Applying High Performance HMI Graphics to Substation HMI

In the process control field, the concept of high-performance graphics now seems to be well known and is having a growing adoption. But substation HMI graphics tend to be a more impenetrable field for high-performance graphics.

High-performance graphics advocates the use of gray backgrounds and reserves the stand-out colors like red, yellow and orange for the sole purpose of showing alarms. It also recommends presenting more information and less raw data, clearly showing what is good and what is bad and its trends. (See this other post for references).

Substation HMI graphics inherits standards since the semi-graphic, character-based display systems, monochromatic or with 8-16 colors. I witnessed a migration from a semi-graphics system to a full graphics based system where the criteria for drawing the new screens was that they must be made equal to the old screens. “The operators can’t see things differently” is the most common excuse. The opposition to change in this field is immense.

Those old standards frequently use color like red and green for representing the circuit breaker states, black or dark backgrounds, colors like red and blue for busbars according to the voltage level, highly colored measurements, etc. This leads to screens like this:


Just google images for “power substation single line diagram hmi” to see some more examples.

The promiscuous usage of colors makes alarms much more difficult to see. Normal states should not use bright colors. Energized states are commonly represented by the red color, as it stands for “danger”. But look: energized it’s the normal, desired state of operation.

Switches and breakers are the most common elements of substations screens. Think about what states can be alarms for those types of equipment:

  • Switch closed
  • Switch opened
  • Breaker closed
  • Breaker opened

Switch states normally are not alarms (at least not for those who are in control of it), as it can only open or close by operator command. Breaker only closes too by the operator, except for the recloser function, but in that case, the alarm is the recloser operation, not the breaker state. The only state that can always be an alarm is the breaker opening, the alarm, in this case, is not the state opened but the transition from closed to open by the protection operation. So I think there is no need to use showy colors to represent switches and breakers states, it’s preferable to use shades of gray and different shapes to represent states. The alarm of the protection opened breaker can be represented by a red polygon aside the breaker.

Alarms should be represented by different colors, text, and shape as suggested by Hollifield. Ex. a red box or polygon with a “1” inside for priority 1 alarms like trips, a yellow triangle with a “2” for out of limit alarms, an orange inverted triangle with a “3” for low priority state alarms and a purple box or ellipsis for SCADA diagnostics alarms.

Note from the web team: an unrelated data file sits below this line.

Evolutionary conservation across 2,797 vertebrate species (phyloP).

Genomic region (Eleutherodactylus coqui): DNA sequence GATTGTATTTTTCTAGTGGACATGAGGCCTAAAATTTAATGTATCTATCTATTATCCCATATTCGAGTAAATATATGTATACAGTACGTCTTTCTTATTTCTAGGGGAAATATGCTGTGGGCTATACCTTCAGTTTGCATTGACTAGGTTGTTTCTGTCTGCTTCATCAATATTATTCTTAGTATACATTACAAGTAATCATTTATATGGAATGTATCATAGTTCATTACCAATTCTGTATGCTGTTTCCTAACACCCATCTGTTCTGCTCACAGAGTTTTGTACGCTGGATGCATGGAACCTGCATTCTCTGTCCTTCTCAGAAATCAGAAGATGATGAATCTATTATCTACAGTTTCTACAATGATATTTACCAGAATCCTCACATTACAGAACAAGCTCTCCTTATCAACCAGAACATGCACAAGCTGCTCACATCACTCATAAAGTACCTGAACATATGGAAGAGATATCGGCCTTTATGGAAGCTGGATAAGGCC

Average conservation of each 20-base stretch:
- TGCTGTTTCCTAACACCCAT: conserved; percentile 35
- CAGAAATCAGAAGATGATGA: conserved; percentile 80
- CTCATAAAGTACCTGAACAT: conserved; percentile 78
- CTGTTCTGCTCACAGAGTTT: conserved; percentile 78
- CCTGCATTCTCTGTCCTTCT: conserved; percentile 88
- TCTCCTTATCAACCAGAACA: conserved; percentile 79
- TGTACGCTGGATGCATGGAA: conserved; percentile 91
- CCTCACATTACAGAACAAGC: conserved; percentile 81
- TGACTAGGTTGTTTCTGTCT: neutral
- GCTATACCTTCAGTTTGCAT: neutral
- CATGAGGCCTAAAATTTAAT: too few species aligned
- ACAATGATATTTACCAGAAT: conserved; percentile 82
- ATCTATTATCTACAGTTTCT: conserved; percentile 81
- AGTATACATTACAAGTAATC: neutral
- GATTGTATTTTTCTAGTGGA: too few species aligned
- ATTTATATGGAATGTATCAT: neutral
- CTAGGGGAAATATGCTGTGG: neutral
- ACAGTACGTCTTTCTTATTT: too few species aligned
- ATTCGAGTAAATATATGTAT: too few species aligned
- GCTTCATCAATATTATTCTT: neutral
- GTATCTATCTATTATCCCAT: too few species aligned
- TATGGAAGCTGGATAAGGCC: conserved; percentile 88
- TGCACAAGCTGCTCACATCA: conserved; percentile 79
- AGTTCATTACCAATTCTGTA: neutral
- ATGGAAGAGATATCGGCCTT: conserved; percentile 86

Busbar colors are also a big distraction as it is only a static object. For this, I recommend using dark gray or at least very muted colors.

For the measurements, I discourage the use of different colors for each type of value. The use of a single unobtrusive color, different from that of the static text, presenting the units of measurement with a light gray, can lead to a calmer design. Out of limits, alarms can be shown with a yellow triangle at the side of the value, the measure can then be shown in red also.


Moving analog indicators for critical measures like busbar kV and transformer load with ok and bad regions greatly helps to see what is good or bad in a first glance at the screen. Trends for those critical measures for about the last 30 minutes are very useful too.


A hierarchical navigation system can be organized in this form:

  • Level 1: power system level
  • Level 2: substation unit level
  • Level 3: substation subsystems detail level
  • Level 4: SCADA system diagnostics, architecture level

Navigation links and screen naming show be consistently used and placed along different screens.

Reducing clutter by removing not very useful static objects and data can make things cleaner, the operator can focus on the useful information and identify problems much faster and even before happening using the trends plot.

I know it’s very difficult to promote such changes but I think it’s time to try, to escape those old graphics standards and gain performance in the power system operation. Just let the operators experience this new way of displaying information and they will surely tell the difference.

The demo video below shows many concepts described here and many more:


Ricardo Olsen in-2c-14px, MEng.

Company: DSC Systems – HTML5 Synoptic Toolkit.

XPlain SCADA@cloud service.


5 thoughts on “Applying High Performance HMI Graphics to Substation HMI

  1. > Switch states can never be alarms, it can only open or close by operator command.
    It can change its state by operator from another control center. In this case alarm must be appear.

    1. Yes, I think it will drive much change because touchscreen interfaces almost forces a redesign.
      Improvement will depend on paying attention to broad cognitive aspects of the interface, and not just simply making the touch targets bigger.

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